Some days chronic pain can be intense, while other days the pain is forgettable - as if the pain messages have been blocked by a switch or a gate. In theory, these nerve "gates" in the spinal cord can determine whether pain messages from the periphery of the body are allowed to reach the brain.
Gate control theory of pain suggests that the body and mind have a strong connection. The opening and closing of pain gates are influenced by sensory factors (such as physical well-being), cognitive factors (such as thoughts about pain), and emotional factors (such as depression). When used correctly, these factors can keep the gates closed and reduce chronic pain.
Open Pain Gates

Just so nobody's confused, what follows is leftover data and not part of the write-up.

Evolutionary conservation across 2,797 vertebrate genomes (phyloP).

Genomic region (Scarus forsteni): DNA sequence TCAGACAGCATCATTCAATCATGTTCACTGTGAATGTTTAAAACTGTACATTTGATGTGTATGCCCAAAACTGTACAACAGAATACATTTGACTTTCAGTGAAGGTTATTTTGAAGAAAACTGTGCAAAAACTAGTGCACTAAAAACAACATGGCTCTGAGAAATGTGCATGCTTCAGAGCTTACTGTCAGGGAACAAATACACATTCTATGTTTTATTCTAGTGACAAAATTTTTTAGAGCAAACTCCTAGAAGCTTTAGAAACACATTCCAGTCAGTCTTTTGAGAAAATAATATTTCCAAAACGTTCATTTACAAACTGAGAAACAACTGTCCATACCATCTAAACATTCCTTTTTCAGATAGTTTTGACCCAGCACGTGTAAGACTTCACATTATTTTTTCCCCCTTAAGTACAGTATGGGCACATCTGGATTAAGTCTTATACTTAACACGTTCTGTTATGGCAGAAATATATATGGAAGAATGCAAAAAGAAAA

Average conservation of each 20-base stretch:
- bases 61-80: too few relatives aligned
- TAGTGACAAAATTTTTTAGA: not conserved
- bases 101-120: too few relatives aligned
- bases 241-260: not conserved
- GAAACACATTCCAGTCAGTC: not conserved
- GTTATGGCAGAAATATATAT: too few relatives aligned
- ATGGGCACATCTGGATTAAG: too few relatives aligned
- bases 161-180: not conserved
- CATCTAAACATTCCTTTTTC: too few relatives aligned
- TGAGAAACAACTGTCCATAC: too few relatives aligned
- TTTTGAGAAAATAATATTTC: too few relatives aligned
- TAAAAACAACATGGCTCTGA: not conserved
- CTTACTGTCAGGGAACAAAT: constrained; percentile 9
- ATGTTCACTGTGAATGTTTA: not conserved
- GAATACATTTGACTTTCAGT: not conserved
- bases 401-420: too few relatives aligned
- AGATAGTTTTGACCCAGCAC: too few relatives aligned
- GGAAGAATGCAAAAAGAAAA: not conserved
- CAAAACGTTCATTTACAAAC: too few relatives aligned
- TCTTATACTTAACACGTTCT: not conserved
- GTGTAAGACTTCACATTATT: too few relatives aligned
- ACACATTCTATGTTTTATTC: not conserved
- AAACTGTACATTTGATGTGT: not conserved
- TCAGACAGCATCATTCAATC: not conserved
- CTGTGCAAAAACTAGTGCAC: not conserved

- Sensory factors: injury, inactivity, long-term narcotic use, slow pacing of activities
- Cognitive factors: focusing on the chronic pain, having no hobbies or outdoor activities, worrying about the pain and the consequences of the condition
- Emotional factors: depression, anger, anxiety, stress, frustration, hopelessness, helplessness
Closed Pain Gates
- Sensory factors: activities of moderate intensity, short-term use of pain medication, relaxation training, meditation
- Cognitive factors: developing new hobbies and interests, having thoughts that help cope with pain, distracting oneself from pain
- Emotional factors: a positive attitude, happiness, stress management, acceptance of help, control of one’s own life